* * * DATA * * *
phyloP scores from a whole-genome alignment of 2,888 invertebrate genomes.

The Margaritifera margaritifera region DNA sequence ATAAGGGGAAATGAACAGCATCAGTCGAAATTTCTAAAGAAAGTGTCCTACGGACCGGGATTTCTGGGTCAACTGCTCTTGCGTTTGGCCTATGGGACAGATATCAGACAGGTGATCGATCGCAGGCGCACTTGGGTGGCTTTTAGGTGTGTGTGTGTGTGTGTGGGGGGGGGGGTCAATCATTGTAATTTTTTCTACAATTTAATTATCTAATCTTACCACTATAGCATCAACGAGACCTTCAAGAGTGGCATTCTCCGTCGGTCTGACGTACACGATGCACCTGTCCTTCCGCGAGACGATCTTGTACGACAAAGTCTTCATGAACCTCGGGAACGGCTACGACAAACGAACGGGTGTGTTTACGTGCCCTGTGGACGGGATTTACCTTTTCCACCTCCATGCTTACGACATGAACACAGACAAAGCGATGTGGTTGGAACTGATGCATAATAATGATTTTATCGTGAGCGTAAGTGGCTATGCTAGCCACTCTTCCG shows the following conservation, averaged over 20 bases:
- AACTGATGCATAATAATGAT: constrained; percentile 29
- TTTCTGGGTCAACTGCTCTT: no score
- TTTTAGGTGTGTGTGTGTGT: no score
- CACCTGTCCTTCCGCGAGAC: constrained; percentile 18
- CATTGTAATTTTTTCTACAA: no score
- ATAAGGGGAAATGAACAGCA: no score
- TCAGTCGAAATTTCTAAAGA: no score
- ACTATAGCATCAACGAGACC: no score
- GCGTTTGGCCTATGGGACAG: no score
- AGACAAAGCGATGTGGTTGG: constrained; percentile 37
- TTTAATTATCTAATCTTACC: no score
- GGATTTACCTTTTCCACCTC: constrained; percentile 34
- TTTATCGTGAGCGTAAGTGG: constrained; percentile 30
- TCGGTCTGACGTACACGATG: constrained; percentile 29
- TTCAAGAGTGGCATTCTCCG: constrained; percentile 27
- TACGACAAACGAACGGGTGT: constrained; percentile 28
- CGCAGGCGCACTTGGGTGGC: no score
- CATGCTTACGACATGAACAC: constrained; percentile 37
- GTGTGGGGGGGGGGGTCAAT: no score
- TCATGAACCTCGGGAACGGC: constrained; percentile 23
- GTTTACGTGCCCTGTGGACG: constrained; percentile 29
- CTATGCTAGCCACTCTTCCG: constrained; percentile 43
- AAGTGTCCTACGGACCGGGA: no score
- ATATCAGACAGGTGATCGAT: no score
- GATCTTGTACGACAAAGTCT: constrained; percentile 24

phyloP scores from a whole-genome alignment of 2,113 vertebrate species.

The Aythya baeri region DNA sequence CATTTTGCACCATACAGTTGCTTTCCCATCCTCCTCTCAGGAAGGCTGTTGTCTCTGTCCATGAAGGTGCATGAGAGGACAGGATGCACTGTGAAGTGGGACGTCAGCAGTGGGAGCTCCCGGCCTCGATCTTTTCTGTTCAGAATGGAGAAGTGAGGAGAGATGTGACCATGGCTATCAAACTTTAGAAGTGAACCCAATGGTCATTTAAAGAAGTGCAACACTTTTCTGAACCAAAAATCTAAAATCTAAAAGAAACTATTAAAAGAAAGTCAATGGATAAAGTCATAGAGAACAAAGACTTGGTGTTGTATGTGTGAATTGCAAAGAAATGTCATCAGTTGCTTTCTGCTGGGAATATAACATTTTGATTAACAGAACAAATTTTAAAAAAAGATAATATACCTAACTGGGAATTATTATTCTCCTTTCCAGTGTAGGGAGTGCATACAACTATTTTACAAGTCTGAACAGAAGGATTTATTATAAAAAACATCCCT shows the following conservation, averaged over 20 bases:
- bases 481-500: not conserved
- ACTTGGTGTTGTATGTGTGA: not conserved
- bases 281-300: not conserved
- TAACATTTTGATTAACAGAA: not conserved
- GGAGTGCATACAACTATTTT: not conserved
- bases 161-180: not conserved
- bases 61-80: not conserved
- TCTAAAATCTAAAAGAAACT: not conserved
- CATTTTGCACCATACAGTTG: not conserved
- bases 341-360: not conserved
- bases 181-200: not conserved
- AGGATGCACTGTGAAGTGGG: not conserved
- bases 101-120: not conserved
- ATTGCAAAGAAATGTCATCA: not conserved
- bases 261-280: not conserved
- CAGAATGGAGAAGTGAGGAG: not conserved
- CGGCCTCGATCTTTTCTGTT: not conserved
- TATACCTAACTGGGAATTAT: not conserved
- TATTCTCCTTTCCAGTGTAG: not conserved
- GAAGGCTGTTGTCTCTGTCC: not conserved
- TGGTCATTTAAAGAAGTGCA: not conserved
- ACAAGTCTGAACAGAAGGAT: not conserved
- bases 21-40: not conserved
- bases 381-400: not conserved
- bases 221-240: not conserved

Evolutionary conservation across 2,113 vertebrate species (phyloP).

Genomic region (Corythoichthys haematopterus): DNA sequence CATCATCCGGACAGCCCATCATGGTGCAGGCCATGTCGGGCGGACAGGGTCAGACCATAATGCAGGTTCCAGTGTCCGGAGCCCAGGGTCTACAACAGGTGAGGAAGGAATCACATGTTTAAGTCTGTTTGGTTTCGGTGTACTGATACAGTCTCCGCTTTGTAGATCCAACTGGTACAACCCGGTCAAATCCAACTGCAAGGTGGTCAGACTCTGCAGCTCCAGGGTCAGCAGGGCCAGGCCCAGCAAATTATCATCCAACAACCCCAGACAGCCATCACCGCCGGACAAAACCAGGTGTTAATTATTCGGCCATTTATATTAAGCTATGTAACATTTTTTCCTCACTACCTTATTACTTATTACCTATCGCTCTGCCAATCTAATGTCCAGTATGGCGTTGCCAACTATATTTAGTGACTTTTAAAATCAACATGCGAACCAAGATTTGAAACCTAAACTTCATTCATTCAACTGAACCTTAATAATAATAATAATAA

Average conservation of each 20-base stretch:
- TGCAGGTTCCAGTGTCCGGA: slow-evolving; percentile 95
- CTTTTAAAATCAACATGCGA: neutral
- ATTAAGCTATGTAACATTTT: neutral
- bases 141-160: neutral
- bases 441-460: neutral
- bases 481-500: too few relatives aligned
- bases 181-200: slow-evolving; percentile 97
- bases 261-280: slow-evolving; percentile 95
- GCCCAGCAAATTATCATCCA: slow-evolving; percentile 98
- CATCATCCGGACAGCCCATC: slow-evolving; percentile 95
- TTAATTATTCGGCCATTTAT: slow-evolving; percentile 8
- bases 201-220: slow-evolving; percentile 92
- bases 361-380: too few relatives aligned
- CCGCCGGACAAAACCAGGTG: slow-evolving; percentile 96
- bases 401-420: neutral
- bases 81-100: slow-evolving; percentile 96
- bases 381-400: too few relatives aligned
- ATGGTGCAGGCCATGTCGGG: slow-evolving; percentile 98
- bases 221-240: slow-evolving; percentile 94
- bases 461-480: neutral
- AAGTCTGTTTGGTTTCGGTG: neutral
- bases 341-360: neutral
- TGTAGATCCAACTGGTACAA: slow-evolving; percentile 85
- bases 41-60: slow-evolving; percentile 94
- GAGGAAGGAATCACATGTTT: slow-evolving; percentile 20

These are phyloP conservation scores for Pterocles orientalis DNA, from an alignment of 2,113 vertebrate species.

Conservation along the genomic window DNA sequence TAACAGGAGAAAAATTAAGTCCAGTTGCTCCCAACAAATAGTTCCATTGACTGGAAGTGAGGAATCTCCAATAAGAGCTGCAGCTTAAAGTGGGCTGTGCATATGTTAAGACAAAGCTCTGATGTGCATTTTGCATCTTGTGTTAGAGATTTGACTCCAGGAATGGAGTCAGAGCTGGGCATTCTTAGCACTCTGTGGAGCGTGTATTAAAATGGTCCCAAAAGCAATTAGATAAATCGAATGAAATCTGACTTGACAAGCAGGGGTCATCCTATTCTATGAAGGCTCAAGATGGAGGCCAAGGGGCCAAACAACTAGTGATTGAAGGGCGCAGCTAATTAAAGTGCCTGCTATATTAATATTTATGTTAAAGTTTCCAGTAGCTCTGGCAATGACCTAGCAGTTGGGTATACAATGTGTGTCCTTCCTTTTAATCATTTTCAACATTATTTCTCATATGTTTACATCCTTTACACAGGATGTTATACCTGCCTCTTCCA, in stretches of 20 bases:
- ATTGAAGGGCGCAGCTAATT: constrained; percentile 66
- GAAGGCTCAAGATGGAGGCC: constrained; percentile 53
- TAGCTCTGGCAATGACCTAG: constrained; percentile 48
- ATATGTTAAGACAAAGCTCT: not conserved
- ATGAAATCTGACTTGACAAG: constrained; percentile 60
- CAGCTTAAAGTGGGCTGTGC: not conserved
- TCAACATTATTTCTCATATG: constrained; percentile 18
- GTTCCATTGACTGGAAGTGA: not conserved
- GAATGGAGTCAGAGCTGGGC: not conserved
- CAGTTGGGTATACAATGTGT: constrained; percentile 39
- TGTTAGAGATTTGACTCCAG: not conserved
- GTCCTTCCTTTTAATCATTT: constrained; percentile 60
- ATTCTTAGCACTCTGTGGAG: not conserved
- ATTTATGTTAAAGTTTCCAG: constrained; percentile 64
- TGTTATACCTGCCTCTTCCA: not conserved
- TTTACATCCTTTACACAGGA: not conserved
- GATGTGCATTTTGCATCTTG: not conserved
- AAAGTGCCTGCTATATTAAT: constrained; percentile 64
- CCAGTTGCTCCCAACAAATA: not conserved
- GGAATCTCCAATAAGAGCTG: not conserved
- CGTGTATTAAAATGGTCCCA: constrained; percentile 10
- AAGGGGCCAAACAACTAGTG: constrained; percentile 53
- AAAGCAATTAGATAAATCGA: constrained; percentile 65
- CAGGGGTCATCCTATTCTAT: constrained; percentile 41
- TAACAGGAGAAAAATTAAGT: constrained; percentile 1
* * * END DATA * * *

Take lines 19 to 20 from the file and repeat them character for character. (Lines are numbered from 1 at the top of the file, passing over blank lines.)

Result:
- CGCAGGCGCACTTGGGTGGC: no score
- CATGCTTACGACATGAACAC: constrained; percentile 37